An interesting piece by Jennifer Howard from the Chronicle of Higher Education: “In the Digital Era, Our Dictionaries Read Us.” It deals with dictionaries tracking what words readers search for, the third edition of the OED (“it’s far too early to say whether there will or won’t be a print incarnation”—Howard points out that Macmillan Education “announced in November that it would no longer make print dictionaries at all”) and the OED’s integrating its historical thesaurus (“That ‘puts all of the enormous content of the OED into a taxonomic structure… So if you wanted to see all the terms for, say, a loose woman that were used in the 19th century, with a couple of clicks you could get all that information'”—I wrote about it here), crowdsourcing, and other topics; towards the end, it includes this important admonition:

Dictionaries are not created equal, though, and the most readily found definition will not always be the most robust or up-to-date. Who’s behind the definition that turns up on a quick Google search or embedded in your digital device? Online it can be very hard to tell how reliable a source is. Berglund serves as the executive secretary of the Dictionary Society of North America, and she thinks it’s more vital than ever to equip students with the literacy skills to be able to distinguish a good source from a mediocre one. Whatever form future dictionaries take, she wants professors as well as their students to take them seriously. “We tend to forget that the dictionary is one of the most valuable tools for humanistic study,” she says.

I hope I don’t sound too much like a fuddy-duddy when I say that it bothers me to think of students treating, say, Urban Dictionary as equivalent to Merriam-Webster or the OED. (Thanks, Paul!)


  1. Equivalent, no. But if you want to know what donkey punch means, UD is your only hope among the dictionaries. It must be read critically, but so must the OED; it was only recently that the latter began telling you when an entry was last updated.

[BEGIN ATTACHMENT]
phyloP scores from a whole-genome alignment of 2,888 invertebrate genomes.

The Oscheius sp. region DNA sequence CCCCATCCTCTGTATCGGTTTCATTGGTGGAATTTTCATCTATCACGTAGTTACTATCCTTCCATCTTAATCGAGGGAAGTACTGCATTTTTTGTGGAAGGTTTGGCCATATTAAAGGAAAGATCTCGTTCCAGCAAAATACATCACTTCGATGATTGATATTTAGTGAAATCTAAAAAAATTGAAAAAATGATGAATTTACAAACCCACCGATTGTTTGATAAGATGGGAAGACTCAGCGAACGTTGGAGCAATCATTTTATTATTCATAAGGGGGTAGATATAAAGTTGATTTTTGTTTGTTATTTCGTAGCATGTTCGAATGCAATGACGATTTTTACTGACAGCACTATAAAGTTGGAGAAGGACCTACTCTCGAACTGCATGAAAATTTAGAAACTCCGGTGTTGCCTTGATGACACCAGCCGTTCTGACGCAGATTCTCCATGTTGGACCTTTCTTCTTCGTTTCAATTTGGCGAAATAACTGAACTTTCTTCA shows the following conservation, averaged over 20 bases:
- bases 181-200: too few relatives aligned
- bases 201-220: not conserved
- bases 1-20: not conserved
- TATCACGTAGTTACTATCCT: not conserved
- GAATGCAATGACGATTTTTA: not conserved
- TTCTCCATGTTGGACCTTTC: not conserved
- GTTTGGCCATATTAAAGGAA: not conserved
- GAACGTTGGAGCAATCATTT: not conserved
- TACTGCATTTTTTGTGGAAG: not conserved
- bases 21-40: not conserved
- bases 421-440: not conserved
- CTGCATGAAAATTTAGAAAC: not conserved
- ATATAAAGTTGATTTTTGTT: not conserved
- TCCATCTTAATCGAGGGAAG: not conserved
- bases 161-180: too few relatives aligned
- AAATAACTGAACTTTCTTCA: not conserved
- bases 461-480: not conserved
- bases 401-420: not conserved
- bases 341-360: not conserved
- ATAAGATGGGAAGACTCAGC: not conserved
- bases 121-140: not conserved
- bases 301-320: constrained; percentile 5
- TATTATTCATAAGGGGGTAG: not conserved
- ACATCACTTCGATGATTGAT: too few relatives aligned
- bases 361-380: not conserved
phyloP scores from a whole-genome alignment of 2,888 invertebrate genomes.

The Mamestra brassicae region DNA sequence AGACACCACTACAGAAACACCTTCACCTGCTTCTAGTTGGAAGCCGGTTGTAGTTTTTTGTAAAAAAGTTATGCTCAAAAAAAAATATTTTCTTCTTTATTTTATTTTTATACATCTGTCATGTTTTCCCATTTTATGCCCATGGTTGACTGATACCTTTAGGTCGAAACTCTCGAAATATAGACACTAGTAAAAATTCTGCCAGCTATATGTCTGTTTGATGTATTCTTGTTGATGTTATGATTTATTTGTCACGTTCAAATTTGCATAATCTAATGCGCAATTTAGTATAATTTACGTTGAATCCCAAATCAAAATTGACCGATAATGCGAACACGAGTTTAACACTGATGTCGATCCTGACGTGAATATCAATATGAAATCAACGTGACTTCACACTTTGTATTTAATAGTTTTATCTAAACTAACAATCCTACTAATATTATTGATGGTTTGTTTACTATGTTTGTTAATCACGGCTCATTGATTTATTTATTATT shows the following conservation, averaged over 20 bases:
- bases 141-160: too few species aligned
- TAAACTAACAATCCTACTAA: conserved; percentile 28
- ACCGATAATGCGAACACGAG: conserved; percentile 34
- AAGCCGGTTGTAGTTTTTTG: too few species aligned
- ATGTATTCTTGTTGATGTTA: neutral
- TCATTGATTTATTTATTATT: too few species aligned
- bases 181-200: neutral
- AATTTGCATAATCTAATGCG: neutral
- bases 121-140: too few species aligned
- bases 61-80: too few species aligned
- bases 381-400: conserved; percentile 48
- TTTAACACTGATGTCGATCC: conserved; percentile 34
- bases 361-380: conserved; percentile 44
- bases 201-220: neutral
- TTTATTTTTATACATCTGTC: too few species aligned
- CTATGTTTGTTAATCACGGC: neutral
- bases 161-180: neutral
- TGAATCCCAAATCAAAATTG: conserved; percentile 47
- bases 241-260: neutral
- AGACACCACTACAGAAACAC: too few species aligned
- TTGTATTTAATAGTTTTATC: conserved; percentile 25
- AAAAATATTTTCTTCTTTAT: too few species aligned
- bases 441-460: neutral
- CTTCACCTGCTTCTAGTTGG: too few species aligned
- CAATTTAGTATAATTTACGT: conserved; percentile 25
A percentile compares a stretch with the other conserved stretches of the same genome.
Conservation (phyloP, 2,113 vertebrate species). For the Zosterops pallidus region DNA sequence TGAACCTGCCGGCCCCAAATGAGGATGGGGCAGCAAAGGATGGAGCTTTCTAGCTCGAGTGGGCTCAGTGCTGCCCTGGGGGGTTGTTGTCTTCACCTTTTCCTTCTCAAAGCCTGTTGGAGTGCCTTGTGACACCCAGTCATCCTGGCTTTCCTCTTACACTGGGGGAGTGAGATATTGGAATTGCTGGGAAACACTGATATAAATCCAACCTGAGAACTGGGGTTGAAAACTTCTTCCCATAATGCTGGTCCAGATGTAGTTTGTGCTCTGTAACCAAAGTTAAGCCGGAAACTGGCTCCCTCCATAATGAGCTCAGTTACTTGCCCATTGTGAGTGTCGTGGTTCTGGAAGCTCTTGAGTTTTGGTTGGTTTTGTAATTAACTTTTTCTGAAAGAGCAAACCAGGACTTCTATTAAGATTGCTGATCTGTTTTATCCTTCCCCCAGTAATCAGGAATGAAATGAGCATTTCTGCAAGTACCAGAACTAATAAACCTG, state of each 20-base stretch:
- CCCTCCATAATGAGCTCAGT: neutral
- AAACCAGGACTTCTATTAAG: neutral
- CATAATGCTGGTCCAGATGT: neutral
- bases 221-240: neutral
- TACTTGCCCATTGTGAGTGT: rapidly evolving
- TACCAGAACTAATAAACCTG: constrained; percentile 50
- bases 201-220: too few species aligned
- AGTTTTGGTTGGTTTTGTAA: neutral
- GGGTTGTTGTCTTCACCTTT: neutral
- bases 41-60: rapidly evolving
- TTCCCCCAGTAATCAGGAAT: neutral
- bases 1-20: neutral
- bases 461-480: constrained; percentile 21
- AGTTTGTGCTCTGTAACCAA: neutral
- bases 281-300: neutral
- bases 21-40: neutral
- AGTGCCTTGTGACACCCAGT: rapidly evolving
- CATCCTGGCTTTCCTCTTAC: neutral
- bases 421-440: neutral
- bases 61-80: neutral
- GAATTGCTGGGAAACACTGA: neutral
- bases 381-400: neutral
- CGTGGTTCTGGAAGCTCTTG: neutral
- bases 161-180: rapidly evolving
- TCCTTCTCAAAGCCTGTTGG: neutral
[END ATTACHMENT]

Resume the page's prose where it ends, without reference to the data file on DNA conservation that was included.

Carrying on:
2. Sure, as long as you know what’s good for what, they’re both extremely valuable. So is the Onion, as long as you don’t mistake it for a “real” newspaper.

  3. Marc Leavitt says

    My shelves are filled with dictionaries in nearly a dozen languages, and I admit freely, that over the past few years, I have hardly looked at them.
    Lest this sound like an advertisement for web-only dictionaries, I offer trhis caveat: books have a lot in common with favorite nursey blankets; anyone who hugs a computer, while sucking on a pacifier, is very strange indeed.

  4. Any idea why the Feedly version of this post is illustrated with a pic of a bunch of neatly naked women?

  5. Is Feedly a little touchy just now?
    Urban Dictionary is becoming a stock joke, so that’s good. People are catching on.
    Unfortunately, as John points out, it is often the only source for recent coinages. Bullshit rushes in where real dictionaries fear to tread.

  6. Forget Urban Dictionary, it’s a last resort. Wikipedia has a much better entry for ‘donkey punch’ (a nasty little phrase that I wouldn’t have minded living without).

  7. I have a copy of the dead-tree New Edition Urban Dictionary (Andrews McMeel, 2012), compiled by Aaron Peckham, and it’s worth a look. The made-up obscene redefinitions by adolescents seem to have been mostly cleaned up. Even as edited, it does look like one of the least trustworthy lexicons around; I plan to Google a sampling of the entries and see what proportion of them exist outside of UD. Since the contributors are lexicographic ignorami, the book is full of snigletosis (to define a term without regard to its part of speech) and useless usage examples (‘Check out my rockstar parking!’) And a number of entries that could be found in any nonurban dictionary; I was most surprised by ‘eat humble pie’.
    A few other notes: There is no entry for ‘donkey punch’. The cover shows a man saying ‘Get down with your bad self!’, which the book will not help you with. ‘Head splinter’ means ‘earworm’. (‘Earworm’ gets ‘In order to show you the most relevant results, we have omitted some entries very similar to the 787 already displayed.’ ‘Head splinter’ gets to 808, but most of those are about splintering heads and people heading splinter groups; I count 15 real ‘head splinter’ citations of the 50 in the first five pages, five of which are from the UD site, whereas it’s 45 for ‘earworm’ if you count a lot for DJ Earworm.)

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